s41467-020-20223-y (1).pdf (3.13 MB)
Serine synthesis pathway inhibition cooperates with dietary serine and glycine limitation for cancer therapy.
journal contributionposted on 19.01.2021, 14:43 by Mylène Tajan, Marc Hennequart, Eric C Cheung, Fabio Zani, Andreas K Hock, Nathalie Legrave, Oliver DK Maddocks, Rachel A Ridgway, Dimitris Athineos, Alejandro Suárez-Bonnet, Robert L Ludwig, Laura Novellasdemunt, Nikolaos Angelis, Vivian SW Li, Georgios Vlachogiannis, Nicola Valeri, Nello Mainolfi, Vipin Suri, Adam Friedman, Mark Manfredi, Karen Blyth, Owen J Sansom, Karen H Vousden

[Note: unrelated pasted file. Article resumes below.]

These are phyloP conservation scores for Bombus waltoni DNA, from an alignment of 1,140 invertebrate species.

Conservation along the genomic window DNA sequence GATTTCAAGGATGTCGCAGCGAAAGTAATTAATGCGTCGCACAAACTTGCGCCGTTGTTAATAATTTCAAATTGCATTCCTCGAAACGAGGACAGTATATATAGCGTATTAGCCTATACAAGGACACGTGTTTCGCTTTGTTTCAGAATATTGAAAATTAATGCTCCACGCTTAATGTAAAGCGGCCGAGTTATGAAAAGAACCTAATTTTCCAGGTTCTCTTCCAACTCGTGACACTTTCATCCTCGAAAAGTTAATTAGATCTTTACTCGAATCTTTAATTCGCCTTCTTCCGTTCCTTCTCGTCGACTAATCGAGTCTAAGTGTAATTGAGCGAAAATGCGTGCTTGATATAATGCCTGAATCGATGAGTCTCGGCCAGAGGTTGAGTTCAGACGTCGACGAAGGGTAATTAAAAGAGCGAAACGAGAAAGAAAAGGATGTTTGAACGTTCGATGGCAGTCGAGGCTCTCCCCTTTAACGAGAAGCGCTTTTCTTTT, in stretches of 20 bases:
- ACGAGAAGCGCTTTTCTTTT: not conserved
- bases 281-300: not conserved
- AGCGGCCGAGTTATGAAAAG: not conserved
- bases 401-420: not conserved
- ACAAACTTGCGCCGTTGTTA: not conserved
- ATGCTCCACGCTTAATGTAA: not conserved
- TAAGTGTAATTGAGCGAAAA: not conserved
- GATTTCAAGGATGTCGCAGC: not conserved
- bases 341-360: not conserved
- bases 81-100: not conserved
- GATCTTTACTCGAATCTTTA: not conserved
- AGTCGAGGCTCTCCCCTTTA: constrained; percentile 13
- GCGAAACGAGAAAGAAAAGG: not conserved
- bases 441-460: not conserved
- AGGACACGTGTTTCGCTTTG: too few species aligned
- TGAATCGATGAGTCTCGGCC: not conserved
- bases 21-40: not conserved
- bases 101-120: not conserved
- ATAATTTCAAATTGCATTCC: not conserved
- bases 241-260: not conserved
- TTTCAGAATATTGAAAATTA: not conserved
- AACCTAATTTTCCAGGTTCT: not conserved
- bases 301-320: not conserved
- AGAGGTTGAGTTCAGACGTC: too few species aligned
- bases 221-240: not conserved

Many tumour cells show dependence on exogenous serine and dietary serine and glycine starvation can inhibit the growth of these cancers and extend survival in mice. However, numerous mechanisms promote resistance to this therapeutic approach, including enhanced expression of the de novo serine synthesis pathway (SSP) enzymes or activation of oncogenes that drive enhanced serine synthesis. Here we show that inhibition of PHGDH, the first step in the SSP, cooperates with serine and glycine depletion to inhibit one-carbon metabolism and cancer growth. In vitro, inhibition of PHGDH combined with serine starvation leads to a defect in global protein synthesis, which blocks the activation of an ATF-4 response and more broadly impacts the protective stress response to amino acid depletion. In vivo, the combination of diet and inhibitor shows therapeutic efficacy against tumours that are resistant to diet or drug alone, with evidence of reduced one-carbon availability. However, the defect in ATF4-response seen in vitro following complete depletion of available serine is not seen in mice, where dietary serine and glycine depletion and treatment with the PHGDH inhibitor lower but do not eliminate serine. Our results indicate that inhibition of PHGDH will augment the therapeutic efficacy of a serine depleted diet.